First, on the, “this math is too high side”, how do we account for a customer who subscribed to the Disney platform, binges 12 “tent pole” movies, then unsubscribes? Do we have to divide by the number of films? Or what about the new Star Wars series, if a customer watched both? This is why you factor in the total value of the catalogue. So it’s too high.

On the converse side, I could be shortchanging the film. What if it acquired customers? Attracting new customers has to be more valuable, right? They aren’t just worth one month, they’re worth their “lifetime value”. A good model should account for that. And that happens to be…

Suboptimal Method 2: “Multiply number of people by CLV” (even higher)

To start this analysis, we need to estimate a “customer lifetime value”. Note, when Disney launches their service, they won’t have a clue what this is. They’ll have estimates—which aren’t much better than guesses—but they won’t know. If you have no subscribers, you lack the best data to judge retention rate. Sure, you can use Hulu’s data, but there are a host of variables you would need to account for. (Say how their price fluctuates wildly to bring in customers.)

So back of the envelope, let’s assume a new customer stays for on average two years. They pay $11 per month, and you paid $30 to acquire them through partnership bounties and direct marketing. Here’s the math:

sub optimal 2

So if Disney releases a film, and 50 million people watch, that’s worth nearly $12 billion dollars! Release 12 movies like that and then it can make 144 billion dollars!

Do you see the flaw in this logic? 

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The Economics Behind Not Releasing Star Wars Films Exclusively on Disney Plus: Part I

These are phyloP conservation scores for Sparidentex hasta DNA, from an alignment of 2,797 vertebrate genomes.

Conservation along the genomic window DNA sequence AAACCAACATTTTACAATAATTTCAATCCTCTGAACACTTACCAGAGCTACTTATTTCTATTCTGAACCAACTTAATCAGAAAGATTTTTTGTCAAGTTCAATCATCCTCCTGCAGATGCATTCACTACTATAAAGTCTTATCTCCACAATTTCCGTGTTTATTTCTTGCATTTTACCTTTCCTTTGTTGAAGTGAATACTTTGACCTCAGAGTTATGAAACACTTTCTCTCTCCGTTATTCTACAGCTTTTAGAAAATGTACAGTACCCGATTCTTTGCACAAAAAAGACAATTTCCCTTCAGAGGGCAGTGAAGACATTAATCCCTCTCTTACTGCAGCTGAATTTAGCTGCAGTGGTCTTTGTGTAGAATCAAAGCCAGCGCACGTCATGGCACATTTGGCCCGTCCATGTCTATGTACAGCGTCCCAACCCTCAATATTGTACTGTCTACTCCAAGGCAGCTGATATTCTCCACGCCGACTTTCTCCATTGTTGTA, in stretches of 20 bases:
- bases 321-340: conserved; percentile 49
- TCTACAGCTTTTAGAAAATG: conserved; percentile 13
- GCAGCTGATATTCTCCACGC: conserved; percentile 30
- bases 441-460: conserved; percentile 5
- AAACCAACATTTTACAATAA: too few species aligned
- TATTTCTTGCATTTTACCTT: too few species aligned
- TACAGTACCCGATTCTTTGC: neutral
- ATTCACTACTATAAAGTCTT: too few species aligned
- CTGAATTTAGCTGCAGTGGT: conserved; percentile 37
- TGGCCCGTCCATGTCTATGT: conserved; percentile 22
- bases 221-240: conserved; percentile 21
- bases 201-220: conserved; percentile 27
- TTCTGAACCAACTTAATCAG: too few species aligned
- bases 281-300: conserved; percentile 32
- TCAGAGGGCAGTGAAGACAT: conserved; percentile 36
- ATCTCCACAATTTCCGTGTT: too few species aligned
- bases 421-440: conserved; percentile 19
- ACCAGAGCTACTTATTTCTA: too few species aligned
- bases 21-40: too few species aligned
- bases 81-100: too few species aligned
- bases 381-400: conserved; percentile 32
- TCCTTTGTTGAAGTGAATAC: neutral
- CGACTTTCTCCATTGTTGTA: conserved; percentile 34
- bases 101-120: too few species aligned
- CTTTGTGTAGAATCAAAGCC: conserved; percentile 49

Last week, Bob Iger said in an interview with Barron’s that Disney had no plans to start releasing new Star Wars films—by which he means the ones that will come after Episode 9, releasing later this year—on Disney Plus, their soon-to-be streaming service.

I agreed with this move. Some didn’t. Here’s a tweet that Rich Greenfield of BTIG and prominent Netflix bull, retweeted:

There were others and I got into a debate with Jason Hirschorn of MediaREDEF fame on Twitter:

Twitter is a great medium for some things (getting me exposure to a lot of people for one thing) but bad at others (like the racism and and sexism). I’d also add its bad at discussing things that revolve around numbers. Hard to pull out a spreadsheet on Twitter, you know?

So my case for keeping Star Wars films in theatrical releases is here instead. As I look at it, theaters represent a huge proportion of potential revenue for feature films. For any company that wants to maximize shareholder value, capturing that revenue by releasing in theaters makes sense. To ask Disney to release its blockbuster tent pole films day & date, exclusively on its streaming service is to ask it to forgo billions in potential revenue. 

That just doesn’t make sense for shareholders of Disney.

I often rely on an aphorism that “strategy is numbers”. (I stole it from a professor in business school.) When you skip putting numbers to a business strategy, well, you’re at risk of cutting corners. In other words, you’re still talking numbers, but you just don’t have to hold yourself accountable to them. By not calculating the numbers, it makes qualitative or narrative points much sexier.

Fear not, today, we’ll put numbers to this debate. The goal won’t be for me to “decide” the debate, as this is the type of strategic decision that is impossible to decide with numbers alone. Instead, the numbers will help define how big a leap our qualitative judgments need to make. In other words, it will define how “strategically valuable” skipping theaters to support streaming needs to be. We’ll go in three parts: the Disney numbers, the streaming numbers and the qualitative arguments.

Part I: Weigh the specific economic risk for Disney

This is fortunately really easy. I spent a large part of 2018 writing a novella on the Disney acquisition of Lucasfilm. As a part of that series, I created individual film accounting models per Star Wars film to “show my work”, partly to help the audience learn about feature film accounting and partly to run the numbers myself. 

First, here’s my assumptions on the current distribution for revenue for the lifetime of a feature film (emphasis on lifetime):